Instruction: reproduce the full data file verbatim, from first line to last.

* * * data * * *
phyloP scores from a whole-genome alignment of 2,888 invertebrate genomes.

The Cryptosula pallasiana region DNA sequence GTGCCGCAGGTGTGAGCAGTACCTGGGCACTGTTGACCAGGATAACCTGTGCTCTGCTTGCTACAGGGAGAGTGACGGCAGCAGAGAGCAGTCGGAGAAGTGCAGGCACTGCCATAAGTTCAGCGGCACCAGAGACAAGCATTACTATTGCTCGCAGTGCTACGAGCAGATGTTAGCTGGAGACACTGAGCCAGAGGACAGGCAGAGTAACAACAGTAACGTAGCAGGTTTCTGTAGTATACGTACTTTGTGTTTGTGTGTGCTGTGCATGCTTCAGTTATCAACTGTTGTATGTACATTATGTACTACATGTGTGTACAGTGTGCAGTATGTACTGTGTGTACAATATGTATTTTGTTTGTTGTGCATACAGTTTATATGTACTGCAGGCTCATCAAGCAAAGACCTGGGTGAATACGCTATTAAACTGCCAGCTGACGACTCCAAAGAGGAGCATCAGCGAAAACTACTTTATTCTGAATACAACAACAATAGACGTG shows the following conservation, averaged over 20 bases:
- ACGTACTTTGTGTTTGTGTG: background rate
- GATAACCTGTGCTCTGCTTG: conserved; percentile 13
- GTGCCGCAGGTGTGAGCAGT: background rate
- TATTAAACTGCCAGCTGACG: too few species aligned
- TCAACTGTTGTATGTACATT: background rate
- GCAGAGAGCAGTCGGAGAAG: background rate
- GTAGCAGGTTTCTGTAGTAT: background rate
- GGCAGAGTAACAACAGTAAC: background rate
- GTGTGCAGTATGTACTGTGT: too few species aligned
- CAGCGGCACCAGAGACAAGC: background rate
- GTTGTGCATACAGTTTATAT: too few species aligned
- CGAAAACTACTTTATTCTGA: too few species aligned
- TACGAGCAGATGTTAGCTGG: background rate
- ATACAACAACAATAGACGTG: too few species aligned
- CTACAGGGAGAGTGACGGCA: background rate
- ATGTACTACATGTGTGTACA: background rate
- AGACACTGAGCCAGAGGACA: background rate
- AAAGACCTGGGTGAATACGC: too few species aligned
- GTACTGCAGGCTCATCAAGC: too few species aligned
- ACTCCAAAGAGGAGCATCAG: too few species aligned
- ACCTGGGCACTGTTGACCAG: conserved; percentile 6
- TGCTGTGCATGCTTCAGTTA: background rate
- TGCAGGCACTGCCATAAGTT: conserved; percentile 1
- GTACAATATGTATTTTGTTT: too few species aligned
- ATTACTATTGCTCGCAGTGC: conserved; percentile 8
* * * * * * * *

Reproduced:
phyloP scores from a whole-genome alignment of 2,888 invertebrate genomes.

The Cryptosula pallasiana region DNA sequence GTGCCGCAGGTGTGAGCAGTACCTGGGCACTGTTGACCAGGATAACCTGTGCTCTGCTTGCTACAGGGAGAGTGACGGCAGCAGAGAGCAGTCGGAGAAGTGCAGGCACTGCCATAAGTTCAGCGGCACCAGAGACAAGCATTACTATTGCTCGCAGTGCTACGAGCAGATGTTAGCTGGAGACACTGAGCCAGAGGACAGGCAGAGTAACAACAGTAACGTAGCAGGTTTCTGTAGTATACGTACTTTGTGTTTGTGTGTGCTGTGCATGCTTCAGTTATCAACTGTTGTATGTACATTATGTACTACATGTGTGTACAGTGTGCAGTATGTACTGTGTGTACAATATGTATTTTGTTTGTTGTGCATACAGTTTATATGTACTGCAGGCTCATCAAGCAAAGACCTGGGTGAATACGCTATTAAACTGCCAGCTGACGACTCCAAAGAGGAGCATCAGCGAAAACTACTTTATTCTGAATACAACAACAATAGACGTG shows the following conservation, averaged over 20 bases:
- ACGTACTTTGTGTTTGTGTG: background rate
- GATAACCTGTGCTCTGCTTG: conserved; percentile 13
- GTGCCGCAGGTGTGAGCAGT: background rate
- TATTAAACTGCCAGCTGACG: too few species aligned
- TCAACTGTTGTATGTACATT: background rate
- GCAGAGAGCAGTCGGAGAAG: background rate
- GTAGCAGGTTTCTGTAGTAT: background rate
- GGCAGAGTAACAACAGTAAC: background rate
- GTGTGCAGTATGTACTGTGT: too few species aligned
- CAGCGGCACCAGAGACAAGC: background rate
- GTTGTGCATACAGTTTATAT: too few species aligned
- CGAAAACTACTTTATTCTGA: too few species aligned
- TACGAGCAGATGTTAGCTGG: background rate
- ATACAACAACAATAGACGTG: too few species aligned
- CTACAGGGAGAGTGACGGCA: background rate
- ATGTACTACATGTGTGTACA: background rate
- AGACACTGAGCCAGAGGACA: background rate
- AAAGACCTGGGTGAATACGC: too few species aligned
- GTACTGCAGGCTCATCAAGC: too few species aligned
- ACTCCAAAGAGGAGCATCAG: too few species aligned
- ACCTGGGCACTGTTGACCAG: conserved; percentile 6
- TGCTGTGCATGCTTCAGTTA: background rate
- TGCAGGCACTGCCATAAGTT: conserved; percentile 1
- GTACAATATGTATTTTGTTT: too few species aligned
- ATTACTATTGCTCGCAGTGC: conserved; percentile 8